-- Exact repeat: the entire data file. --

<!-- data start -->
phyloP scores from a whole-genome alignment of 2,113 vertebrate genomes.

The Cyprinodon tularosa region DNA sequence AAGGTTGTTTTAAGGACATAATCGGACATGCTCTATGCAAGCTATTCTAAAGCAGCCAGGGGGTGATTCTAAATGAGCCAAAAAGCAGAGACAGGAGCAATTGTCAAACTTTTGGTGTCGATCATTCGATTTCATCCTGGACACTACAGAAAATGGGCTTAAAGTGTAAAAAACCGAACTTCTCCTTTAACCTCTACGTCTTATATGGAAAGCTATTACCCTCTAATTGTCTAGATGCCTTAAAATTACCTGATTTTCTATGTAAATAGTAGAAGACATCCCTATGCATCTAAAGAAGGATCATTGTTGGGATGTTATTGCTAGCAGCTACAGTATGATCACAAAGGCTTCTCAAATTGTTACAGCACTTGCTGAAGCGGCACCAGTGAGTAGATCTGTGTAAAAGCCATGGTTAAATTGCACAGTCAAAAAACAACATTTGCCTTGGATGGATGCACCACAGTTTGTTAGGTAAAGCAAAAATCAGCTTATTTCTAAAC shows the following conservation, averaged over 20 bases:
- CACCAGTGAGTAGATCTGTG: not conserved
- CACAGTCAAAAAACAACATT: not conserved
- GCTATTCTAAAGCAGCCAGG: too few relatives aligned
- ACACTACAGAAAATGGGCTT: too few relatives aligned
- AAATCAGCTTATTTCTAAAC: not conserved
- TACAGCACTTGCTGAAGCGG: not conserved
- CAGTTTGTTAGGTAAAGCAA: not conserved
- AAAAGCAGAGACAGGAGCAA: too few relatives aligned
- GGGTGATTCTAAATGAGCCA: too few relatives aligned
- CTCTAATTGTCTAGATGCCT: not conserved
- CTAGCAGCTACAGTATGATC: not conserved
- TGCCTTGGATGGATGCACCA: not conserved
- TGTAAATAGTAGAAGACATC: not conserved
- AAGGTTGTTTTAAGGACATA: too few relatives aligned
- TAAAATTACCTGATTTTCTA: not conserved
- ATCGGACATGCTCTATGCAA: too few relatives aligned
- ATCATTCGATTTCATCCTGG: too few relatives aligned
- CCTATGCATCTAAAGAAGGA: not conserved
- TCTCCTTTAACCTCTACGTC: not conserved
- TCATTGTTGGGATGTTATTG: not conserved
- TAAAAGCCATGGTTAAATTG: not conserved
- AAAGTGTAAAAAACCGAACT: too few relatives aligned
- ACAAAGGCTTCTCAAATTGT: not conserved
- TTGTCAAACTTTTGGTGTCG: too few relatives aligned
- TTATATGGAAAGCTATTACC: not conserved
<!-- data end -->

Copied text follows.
phyloP scores from a whole-genome alignment of 2,113 vertebrate genomes.

The Cyprinodon tularosa region DNA sequence AAGGTTGTTTTAAGGACATAATCGGACATGCTCTATGCAAGCTATTCTAAAGCAGCCAGGGGGTGATTCTAAATGAGCCAAAAAGCAGAGACAGGAGCAATTGTCAAACTTTTGGTGTCGATCATTCGATTTCATCCTGGACACTACAGAAAATGGGCTTAAAGTGTAAAAAACCGAACTTCTCCTTTAACCTCTACGTCTTATATGGAAAGCTATTACCCTCTAATTGTCTAGATGCCTTAAAATTACCTGATTTTCTATGTAAATAGTAGAAGACATCCCTATGCATCTAAAGAAGGATCATTGTTGGGATGTTATTGCTAGCAGCTACAGTATGATCACAAAGGCTTCTCAAATTGTTACAGCACTTGCTGAAGCGGCACCAGTGAGTAGATCTGTGTAAAAGCCATGGTTAAATTGCACAGTCAAAAAACAACATTTGCCTTGGATGGATGCACCACAGTTTGTTAGGTAAAGCAAAAATCAGCTTATTTCTAAAC shows the following conservation, averaged over 20 bases:
- CACCAGTGAGTAGATCTGTG: not conserved
- CACAGTCAAAAAACAACATT: not conserved
- GCTATTCTAAAGCAGCCAGG: too few relatives aligned
- ACACTACAGAAAATGGGCTT: too few relatives aligned
- AAATCAGCTTATTTCTAAAC: not conserved
- TACAGCACTTGCTGAAGCGG: not conserved
- CAGTTTGTTAGGTAAAGCAA: not conserved
- AAAAGCAGAGACAGGAGCAA: too few relatives aligned
- GGGTGATTCTAAATGAGCCA: too few relatives aligned
- CTCTAATTGTCTAGATGCCT: not conserved
- CTAGCAGCTACAGTATGATC: not conserved
- TGCCTTGGATGGATGCACCA: not conserved
- TGTAAATAGTAGAAGACATC: not conserved
- AAGGTTGTTTTAAGGACATA: too few relatives aligned
- TAAAATTACCTGATTTTCTA: not conserved
- ATCGGACATGCTCTATGCAA: too few relatives aligned
- ATCATTCGATTTCATCCTGG: too few relatives aligned
- CCTATGCATCTAAAGAAGGA: not conserved
- TCTCCTTTAACCTCTACGTC: not conserved
- TCATTGTTGGGATGTTATTG: not conserved
- TAAAAGCCATGGTTAAATTG: not conserved
- AAAGTGTAAAAAACCGAACT: too few relatives aligned
- ACAAAGGCTTCTCAAATTGT: not conserved
- TTGTCAAACTTTTGGTGTCG: too few relatives aligned
- TTATATGGAAAGCTATTACC: not conserved